A win for you on the financial wrestling mat may be qualifying for a car loan at a good interest rate. It may be getting your first credit card and using it to build your score, refinancing predatory debt or building an emergency fund. Whatever your goal, if you’re serious about it you’ll need good coaching. Good coaches are out there at Appalachian Community Federal Credit Union and elsewhere, so find one today. ACFCU's are trained and have your best interests at heart. Learn more today: Call (423) 230-2643 and let Adam Taylor schedule a financial assessment with him or another coach, or email Adam.

(Jeff Keeling is vice president of communications and community relations for Appalachian Community Federal Credit Union.)

Monday, July 2, 2018

Easy impact: Investing in CDFIs changes communities

What do Johnson City, Tenn. pastor Brandon Waite and Security Federal Bank of Aiken, S.C. have in common? Both know that when they invest in mission-driven lenders known as Community Development Financial Institutions (CDFIs), their money is helping move mountains in the lives of people in economically distressed communities.

For Waite and Security Federal, the CDFI is Appalachian Community Federal Credit Union (ACFCU). On a day when a Washington Post article outlines predatory lending’s often crushing effects on working people, it’s especially relevant to highlight the impact of investing in a mission-driven lender, whether you’re a bank depositing $250,000 at below-market rates or a family choosing a financial institution.  

Brandon Waite
Security Federal is among more than a dozen ACFCU-investing banks that recently learned they had received “Bank Enterprise Award” funds from the U.S. Treasury Department’s CDFI Fund. The performance-based program awards institutions that increase their investments in mission-driven lenders. ACFCU’s prominent role as a go-to depository CDFI is a clear indication that the credit union is “walking the walk” as it carries out its mission.

In ACFCU’s case, the deposits help support the kind of work that prompted Brandon and Kristen Waite to become members.

“It is far too easy, I think, to get access to very high interest loans that help people meet their immediate needs, they think, by giving them a quick influx of cash,” says Waite, of Grandview Christian Church. “Ultimately that just traps people in a cycle of never being able to pay off those loans and constantly being pushed further into poverty by the decisions that they’ve made.”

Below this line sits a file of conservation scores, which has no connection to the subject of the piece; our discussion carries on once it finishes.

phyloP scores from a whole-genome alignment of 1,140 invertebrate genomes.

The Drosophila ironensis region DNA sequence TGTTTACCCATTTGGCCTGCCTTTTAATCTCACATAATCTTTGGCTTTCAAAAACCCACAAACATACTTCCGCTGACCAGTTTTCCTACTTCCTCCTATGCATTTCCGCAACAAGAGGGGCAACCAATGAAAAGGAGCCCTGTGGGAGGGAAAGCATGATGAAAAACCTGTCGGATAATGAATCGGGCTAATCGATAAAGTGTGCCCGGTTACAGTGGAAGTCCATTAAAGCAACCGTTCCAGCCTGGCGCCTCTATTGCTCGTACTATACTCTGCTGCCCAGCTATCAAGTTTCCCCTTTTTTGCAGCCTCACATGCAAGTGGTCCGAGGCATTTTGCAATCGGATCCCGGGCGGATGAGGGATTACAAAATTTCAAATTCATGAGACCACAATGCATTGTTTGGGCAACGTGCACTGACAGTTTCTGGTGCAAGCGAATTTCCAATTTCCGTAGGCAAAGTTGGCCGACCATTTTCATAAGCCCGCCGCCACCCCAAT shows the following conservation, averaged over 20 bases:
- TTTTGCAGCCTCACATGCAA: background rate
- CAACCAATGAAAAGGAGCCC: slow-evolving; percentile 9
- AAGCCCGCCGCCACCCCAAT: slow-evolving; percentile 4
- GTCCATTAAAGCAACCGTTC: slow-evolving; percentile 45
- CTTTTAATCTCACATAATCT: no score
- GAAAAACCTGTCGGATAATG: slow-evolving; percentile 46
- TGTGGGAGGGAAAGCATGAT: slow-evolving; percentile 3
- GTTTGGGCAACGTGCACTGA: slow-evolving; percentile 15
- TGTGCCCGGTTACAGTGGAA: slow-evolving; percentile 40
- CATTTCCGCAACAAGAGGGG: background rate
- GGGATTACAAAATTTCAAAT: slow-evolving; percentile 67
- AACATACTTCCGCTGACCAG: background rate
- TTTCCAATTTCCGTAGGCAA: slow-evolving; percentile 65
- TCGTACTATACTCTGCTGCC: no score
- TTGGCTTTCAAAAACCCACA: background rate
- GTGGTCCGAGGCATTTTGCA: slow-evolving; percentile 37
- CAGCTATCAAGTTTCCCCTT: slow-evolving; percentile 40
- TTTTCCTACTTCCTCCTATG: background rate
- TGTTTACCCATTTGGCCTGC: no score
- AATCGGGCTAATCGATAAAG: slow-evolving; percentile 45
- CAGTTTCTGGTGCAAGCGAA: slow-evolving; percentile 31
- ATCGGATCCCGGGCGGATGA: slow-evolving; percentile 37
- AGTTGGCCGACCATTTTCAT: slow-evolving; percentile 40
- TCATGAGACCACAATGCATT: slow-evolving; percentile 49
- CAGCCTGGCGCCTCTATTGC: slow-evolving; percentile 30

The problem is grave nationwide. It’s exacerbated by Tennessee laws that earn the state a spot in the National Consumer Law Center’s “Terrible Two” along with Mississippi in NCLC’s August 2017 report on predatory installment lending. NCLC referenced Tennessee having “amended its lending laws in 2014 to allow non-bank lenders to make cash advances at 279%.

ACFCU Financial Coaching Specialist Adam Taylor, left, has
helped member Leslie Brady escape predatory loans. 
Waite learned about ACFCU’s financial coaching, credit-building loans and other opportunities because Grandview Christian works with local families that often need financial counseling. “We reached out to ACFCU and they sent somebody over to meet with these families to provide some financial counseling,” Waite says.

“Before the credit union I didn’t know that there was a bank or another credit union or anything like that that was out there trying to help families who have been caught in this cycle escape from it… Without some kind of extra outside help there’s almost no hope that they’re going to be able to pay off these predatory loans.”

When the Waites learned that CDFI credit unions count on their members’ deposits and borrowing to help achieve the mission, they joined other community members such as Kathleen Moore, who explains in this video why she and her husband made the switch.

“All the features that we enjoyed about the bank we were at before are here at the credit union, so that made it easy to switch,” Waite says. “After you’ve made that initial investment of time to switch over to the credit union your money is not only working for you, it’s working for the other people in your community. And knowing that you can do something to help people in a real and tangible way that doesn’t really require much of you after a little initial work, I think that can motivate people to make the switch.”

Across the country, people and institutions are investing to help CDFIs create positive change for economically distressed communities and families who aspire for something better. Consumers can join a CDFI credit union and help the cause with a car loan, checking account or deposit account. Institutions can make deposits at rates that enhance a CDFI’s ability to fulfill its mission.

(Jeff Keeling is vice president of communications and community relations for Appalachian Community Federal Credit Union.)

Tech bringing financial opportunity to hills and hollers

Anthony Price had a problem. Like a number of Owsley County, Kentucky residents, Price travels for work. “Unless you work for the school ...